Hack scare ruffles feathers in the Control Room

16 June 2009

"The system is down."

Picture the scene. You’re in the ATLAS Control Room. It’s 8pm on a Friday evening. Of course it is – don’t things always go wrong at the most inopportune moments?

It’s Friday May 8th, to be exact, three and a half successful weeks into the recent cosmic run. ATLAS has been in combined running mode for the last five days, and right now, all seems to be going smoothly. And then the run stops.

This in itself is a fairly routine occurrence, but panic levels started to creep up when the cause of the abrupt interruption could not be found. “Nothing was working anymore,” remembers Detector Control System (DCS) Coordinator Stefan Schlenker. “Everyone was searching, calling experts, going, ‘Aaargh, what’s going on?!’ It was chaotic.”

The first piece of the puzzle was found when a rebel trigger process was spotted accessing the online database in the Computer Centre during runs. Conditions data – “basically the health of the detector” – is streamed constantly to the database, but configuration information like how the trigger is set up should only be accessed at the start of each run. Identifying and locating this illicit database interaction was the first clue to solving the mystery, but it still didn’t explain why the system had crashed.

In the hunt for answers, shifters contacted the database crew, only to discover that in fact, the whole database server had been floored, which, as Stefan puts it, is “quite some catastrophe”. Frantic investigations eventually revealed that the system had shut itself down because it was being inundated by mid-run DCS connection requests: “There’s a limit to how many the server can accept,” explains Stefan. “After that, it just says ‘no’.”

This ‘trip’ mechanism is intended to protect against any process that threatens the availability of the system and its resources, including hackers. Even though a recent security tightening made it impossible to reach the server from the general CERN network, let alone the outside world, the request bombardment looked suspiciously like a hack attempt. A firewall was put up straight away, but one process in particular, running inside the CERN computer cluster, was making literally thousands of connections. It was an alarming sight for the database team.

Eventually, the requests were pinned down to a specific user, and people set about trying to contact this mysterious character – who was in the US at the time – in earnest. In the meanwhile, System Administration had to perform an intervention and kill the process. The database was restarted, and everyone thought the storm had passed.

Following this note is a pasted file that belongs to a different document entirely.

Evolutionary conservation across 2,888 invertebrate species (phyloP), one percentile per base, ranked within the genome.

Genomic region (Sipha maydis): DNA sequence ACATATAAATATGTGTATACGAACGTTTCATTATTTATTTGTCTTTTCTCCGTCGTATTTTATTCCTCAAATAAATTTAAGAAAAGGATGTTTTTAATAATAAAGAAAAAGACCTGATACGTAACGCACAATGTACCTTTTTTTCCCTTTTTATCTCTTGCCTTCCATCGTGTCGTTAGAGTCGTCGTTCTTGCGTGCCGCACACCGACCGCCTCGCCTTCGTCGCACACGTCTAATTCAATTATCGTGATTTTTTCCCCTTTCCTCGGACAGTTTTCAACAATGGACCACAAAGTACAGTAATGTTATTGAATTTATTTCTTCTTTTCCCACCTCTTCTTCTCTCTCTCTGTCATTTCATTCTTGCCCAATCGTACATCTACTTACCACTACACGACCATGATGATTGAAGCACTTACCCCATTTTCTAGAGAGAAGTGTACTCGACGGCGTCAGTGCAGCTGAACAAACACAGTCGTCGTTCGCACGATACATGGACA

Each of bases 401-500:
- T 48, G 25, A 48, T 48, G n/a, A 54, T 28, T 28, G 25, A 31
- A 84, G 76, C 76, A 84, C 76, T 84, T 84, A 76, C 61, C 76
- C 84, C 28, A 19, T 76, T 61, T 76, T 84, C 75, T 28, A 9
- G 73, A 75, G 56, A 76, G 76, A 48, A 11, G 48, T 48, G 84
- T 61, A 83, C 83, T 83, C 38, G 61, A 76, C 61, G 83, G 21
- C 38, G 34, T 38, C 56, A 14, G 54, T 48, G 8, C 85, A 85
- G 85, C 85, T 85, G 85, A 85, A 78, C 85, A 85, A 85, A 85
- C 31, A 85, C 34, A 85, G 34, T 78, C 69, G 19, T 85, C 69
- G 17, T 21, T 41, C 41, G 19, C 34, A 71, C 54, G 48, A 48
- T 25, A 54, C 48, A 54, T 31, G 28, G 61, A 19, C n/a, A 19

Until about six hours later, that is. In the early hours of the Saturday morning, the database administrators, now watching their systems like hawks, noticed the number of connections increasing again. Rapidly. With another system crash imminent, the experts decided it best to re-start the database and take a look in the morning.

In the end, the problem was tracked down to a single unchecked application, running on all the DCS computers. “It was not one ‘bad guy’, but a ‘bad guy’ on each system,” explains Stefan. In other words, the thousands of connections weren’t all emanating from one computer, but were spread across many.

The hero of the story is database administrator Luca Canali, who discovered that the process causing the multiple connections was using an admin account that had expired unnoticed when the original holder left CERN six months previously. The database refused to run any processes using the expired account, but the DCS process nevertheless continued to make requests, each time leaving an open session. Eventually, there were so many open sessions running, that the database simply said “no more” and shut down.

“In the end, if you find the right person, who knows the good piece of information, then you are done,” Stefan says, “but until you find that person, it takes a while.” In this case, the detective story of false leads and dead ends lasted almost 24 hours.

“No one person was at fault: it was just a communication flaw,” says Stefan in the aftermath of all the excitement. “ATLAS is huge; people are arriving, people are leaving. No-one has the full picture, so sometimes things like this happen … the expiration of this account slipped through the fingers of everybody.”

“The system is so complex,” adds Run Coordinator Christophe Clement, “that’s why we have these test periods.”

Of course, every good story has a moral. The incident highlighted just how much ATLAS’s running depends on the database, and there is now a rush to redirect the hefty chunk of other, benign, processes which were found to be accessing the database mid-run.

“We are even thinking for the next combined run, to unplug [the database] deliberately to see that now we are actually OK for this kind of thing,” says Stefan decisively. “You always learn something.”




Ceri Perkins

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